Anil Vij takes the godman’s route to promote sports in Haryana
For a state with a sporting legacy, there is a greater need to invest wisely in its existing sporting tradition and policies than in inventing and diverting the tax payers’ money into an organisation that has been wrestling with controversiesanalysis Updated: Aug 30, 2016 13:12 IST
From Rio to Sirsa, Haryana sports minister Anil Vij has been making headlines for playing by his own rules to promote sports. From heading a nine-member non-sporting contingent for a 10-day tour to the Brazilian city to “encourage the players” of his state, to a latest donation of ₹50 lakh from his discretionary fund to the religious sect Dera Sacha Sauda, Vij seems oddly determined to increase the medal tally of his state’s players in Tokyo 2020.
After India’s less than spectacular performance at the Rio Olympics, one can only hope that the present spirit of the states and the central government to encourage sporting traditions and athletes makes a real difference. But can the same be achieved by making copious donations to random sports academies, as in this case, run by Messenger of God-starrer and Dera chief Gurmeet Ram Rahim Singh’s organisation? This is a question that should have been a part of the sports minister Rs 5-crore worth discretionary portfolio. None of the games, including the “interesting” one witnessed by Vij on his visit to the event at the Dera headquarters in Sirsa — ‘Tiranga Rumaal Chu’, a combination of kabbadi, kho-kho and wrestling — are played at the national or international level. For many who make it to the national or international level games, the journey begins at the grassroots; add to that a consistent discipline of training, hard work and determination, and we have sportspersons making history. This is a reason why there is a need for a well-equipped sports infrastructure and academies to spot, train and nurture girls and boys at the panchayat, district and state levels.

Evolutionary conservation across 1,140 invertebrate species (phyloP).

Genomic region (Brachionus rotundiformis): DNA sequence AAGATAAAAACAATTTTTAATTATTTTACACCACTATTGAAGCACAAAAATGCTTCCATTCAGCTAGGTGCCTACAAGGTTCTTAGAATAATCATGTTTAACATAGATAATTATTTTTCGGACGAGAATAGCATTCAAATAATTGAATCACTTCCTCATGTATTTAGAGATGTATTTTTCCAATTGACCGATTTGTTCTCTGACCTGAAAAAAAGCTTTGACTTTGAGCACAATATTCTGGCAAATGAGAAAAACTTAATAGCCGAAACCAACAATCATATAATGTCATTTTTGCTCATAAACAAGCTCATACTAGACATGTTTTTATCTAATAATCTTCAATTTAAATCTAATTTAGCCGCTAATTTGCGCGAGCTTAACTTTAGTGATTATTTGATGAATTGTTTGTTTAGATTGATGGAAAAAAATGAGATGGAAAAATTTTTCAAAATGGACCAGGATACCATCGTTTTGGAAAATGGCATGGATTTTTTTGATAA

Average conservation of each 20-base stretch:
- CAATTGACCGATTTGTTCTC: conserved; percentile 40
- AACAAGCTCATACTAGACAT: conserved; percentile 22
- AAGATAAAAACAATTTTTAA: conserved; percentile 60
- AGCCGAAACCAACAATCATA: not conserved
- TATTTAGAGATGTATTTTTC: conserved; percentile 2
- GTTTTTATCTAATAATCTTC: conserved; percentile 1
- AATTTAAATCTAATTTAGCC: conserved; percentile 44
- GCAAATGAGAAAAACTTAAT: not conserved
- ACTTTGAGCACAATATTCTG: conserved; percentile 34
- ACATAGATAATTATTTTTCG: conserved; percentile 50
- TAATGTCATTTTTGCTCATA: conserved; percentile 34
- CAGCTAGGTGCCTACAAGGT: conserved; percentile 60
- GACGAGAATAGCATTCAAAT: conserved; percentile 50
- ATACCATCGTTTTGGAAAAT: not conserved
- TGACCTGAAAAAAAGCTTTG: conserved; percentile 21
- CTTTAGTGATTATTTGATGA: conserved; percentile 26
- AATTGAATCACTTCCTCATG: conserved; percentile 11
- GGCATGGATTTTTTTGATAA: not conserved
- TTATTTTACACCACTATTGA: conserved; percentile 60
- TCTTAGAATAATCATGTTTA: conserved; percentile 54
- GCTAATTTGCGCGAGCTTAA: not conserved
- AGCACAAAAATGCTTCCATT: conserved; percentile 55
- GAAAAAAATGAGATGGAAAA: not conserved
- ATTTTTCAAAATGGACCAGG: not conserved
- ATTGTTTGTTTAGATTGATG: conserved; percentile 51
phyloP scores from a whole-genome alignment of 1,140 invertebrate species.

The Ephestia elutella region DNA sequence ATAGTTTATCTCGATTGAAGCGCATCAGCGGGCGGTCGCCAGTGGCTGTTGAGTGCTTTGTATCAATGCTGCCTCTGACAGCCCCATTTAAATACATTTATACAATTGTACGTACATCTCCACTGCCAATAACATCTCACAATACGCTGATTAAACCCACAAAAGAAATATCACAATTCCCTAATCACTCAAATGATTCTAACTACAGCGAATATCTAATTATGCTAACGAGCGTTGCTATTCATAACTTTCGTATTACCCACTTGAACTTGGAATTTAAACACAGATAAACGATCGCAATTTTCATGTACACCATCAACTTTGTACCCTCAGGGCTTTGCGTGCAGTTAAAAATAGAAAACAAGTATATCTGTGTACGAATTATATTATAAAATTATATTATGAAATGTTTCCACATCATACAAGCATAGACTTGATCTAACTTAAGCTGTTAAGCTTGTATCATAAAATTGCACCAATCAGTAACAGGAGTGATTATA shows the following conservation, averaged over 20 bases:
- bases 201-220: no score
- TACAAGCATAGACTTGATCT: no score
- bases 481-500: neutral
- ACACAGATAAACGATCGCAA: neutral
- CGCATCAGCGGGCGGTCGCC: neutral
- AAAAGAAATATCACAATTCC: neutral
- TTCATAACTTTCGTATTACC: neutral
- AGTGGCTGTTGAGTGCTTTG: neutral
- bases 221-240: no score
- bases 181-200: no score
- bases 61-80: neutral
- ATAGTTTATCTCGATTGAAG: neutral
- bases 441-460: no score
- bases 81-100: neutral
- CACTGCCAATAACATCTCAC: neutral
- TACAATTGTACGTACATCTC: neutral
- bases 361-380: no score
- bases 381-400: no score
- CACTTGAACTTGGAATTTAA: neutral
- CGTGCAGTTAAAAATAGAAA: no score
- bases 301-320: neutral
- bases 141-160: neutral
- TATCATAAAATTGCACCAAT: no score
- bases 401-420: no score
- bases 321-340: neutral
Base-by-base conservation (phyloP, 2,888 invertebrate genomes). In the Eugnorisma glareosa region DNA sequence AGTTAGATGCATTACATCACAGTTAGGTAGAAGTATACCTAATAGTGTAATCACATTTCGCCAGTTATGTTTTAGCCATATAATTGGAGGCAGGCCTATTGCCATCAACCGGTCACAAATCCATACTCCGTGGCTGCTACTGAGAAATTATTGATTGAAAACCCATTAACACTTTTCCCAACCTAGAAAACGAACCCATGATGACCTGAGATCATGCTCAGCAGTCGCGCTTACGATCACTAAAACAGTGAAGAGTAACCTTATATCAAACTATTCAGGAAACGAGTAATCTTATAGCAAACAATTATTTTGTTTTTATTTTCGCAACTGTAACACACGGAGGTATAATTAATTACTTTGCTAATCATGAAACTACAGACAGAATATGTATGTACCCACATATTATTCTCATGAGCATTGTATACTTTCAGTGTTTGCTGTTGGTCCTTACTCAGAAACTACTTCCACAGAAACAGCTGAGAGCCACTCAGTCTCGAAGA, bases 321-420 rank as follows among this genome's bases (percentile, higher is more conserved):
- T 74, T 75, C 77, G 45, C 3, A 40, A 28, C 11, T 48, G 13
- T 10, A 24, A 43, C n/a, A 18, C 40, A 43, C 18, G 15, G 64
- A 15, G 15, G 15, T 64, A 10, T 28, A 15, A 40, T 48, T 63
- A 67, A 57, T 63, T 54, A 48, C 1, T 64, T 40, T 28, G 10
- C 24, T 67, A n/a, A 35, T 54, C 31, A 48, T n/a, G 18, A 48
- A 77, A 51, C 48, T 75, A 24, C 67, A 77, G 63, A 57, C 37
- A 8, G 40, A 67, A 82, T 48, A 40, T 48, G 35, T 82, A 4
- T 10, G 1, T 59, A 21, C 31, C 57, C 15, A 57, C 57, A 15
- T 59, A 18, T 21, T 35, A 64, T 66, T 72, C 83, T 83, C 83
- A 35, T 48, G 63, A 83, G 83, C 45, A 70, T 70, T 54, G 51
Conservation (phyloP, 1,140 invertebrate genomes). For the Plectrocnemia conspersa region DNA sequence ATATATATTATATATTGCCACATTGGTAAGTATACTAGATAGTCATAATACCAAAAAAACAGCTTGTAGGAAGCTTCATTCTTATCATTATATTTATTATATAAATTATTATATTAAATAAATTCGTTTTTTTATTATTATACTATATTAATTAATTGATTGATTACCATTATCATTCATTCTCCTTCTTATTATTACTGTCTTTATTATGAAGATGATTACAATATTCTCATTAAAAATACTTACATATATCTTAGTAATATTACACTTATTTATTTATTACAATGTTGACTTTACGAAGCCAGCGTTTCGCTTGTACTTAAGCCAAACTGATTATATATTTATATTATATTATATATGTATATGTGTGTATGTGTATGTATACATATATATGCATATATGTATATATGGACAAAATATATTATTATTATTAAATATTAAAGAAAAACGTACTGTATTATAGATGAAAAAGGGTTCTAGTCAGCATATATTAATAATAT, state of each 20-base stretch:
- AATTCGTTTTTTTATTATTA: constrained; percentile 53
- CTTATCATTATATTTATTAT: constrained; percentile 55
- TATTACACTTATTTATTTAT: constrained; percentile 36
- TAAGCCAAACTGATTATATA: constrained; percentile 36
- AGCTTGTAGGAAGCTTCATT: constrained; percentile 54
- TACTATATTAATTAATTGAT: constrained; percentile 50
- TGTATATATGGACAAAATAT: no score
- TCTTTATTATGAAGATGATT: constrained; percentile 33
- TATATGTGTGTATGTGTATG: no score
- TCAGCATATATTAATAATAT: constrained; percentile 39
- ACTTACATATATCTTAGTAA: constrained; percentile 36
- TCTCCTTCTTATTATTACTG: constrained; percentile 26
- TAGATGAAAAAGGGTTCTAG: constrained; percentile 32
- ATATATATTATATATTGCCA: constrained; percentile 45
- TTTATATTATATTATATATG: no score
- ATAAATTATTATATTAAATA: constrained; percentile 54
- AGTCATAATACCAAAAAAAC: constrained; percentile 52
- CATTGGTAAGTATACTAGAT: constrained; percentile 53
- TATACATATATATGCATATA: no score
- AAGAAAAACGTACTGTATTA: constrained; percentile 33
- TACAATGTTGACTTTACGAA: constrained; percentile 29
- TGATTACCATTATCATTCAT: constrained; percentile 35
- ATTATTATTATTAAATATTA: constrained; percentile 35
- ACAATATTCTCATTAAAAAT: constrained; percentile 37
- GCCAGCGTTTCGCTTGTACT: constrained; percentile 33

But more often than not, there is a gap between spotting talent and nurturing medal-winners that leaves out potential athletes. This gap is often filled by a player’s own ability to fund her own training or with government’s scattered avenues of help.
In states like Haryana, with a tradition of creating Olympians, there is a greater need for focusing on the existing sporting traditions than investing in obscure games created by the likes of the Dera chief. Refreshing existing government initiatives such as Khelo India and, if implemented, the ‘task force’ for Olympics can help the Centre and states to achieve their sporting ambitions from a talented pool of athletes from India’s rural quarters.
Using its discretion, the Haryana government can save itself from the 2015 fiasco of the Haryana sports department. Back then, it closed down the Panchkula athletics nursery, along with many others across the state. And many athletes from poor backgrounds were stopped in their tracks to take a hopeless road back home.
That the Dera Sacha Sauda, which has millions of followers and an flourishing empire of FMCG products, supported the BJP in the last Haryana assembly elections is a known fact, but does that excuse the minister to not do a fact-check on its sporting academy’s track record? And with the so-called godman’s diversified interests, from starring in movies and riding a Harley Davidson, no one will object if he decides to make a substantial investment in the country’s sporting ambitions from his treasury. For a state with a sporting legacy, there is a greater need to invest in its existing sporting tradition and policies than in inventing and diverting the tax payers’ money into an organisation that has been wrestling with controversies.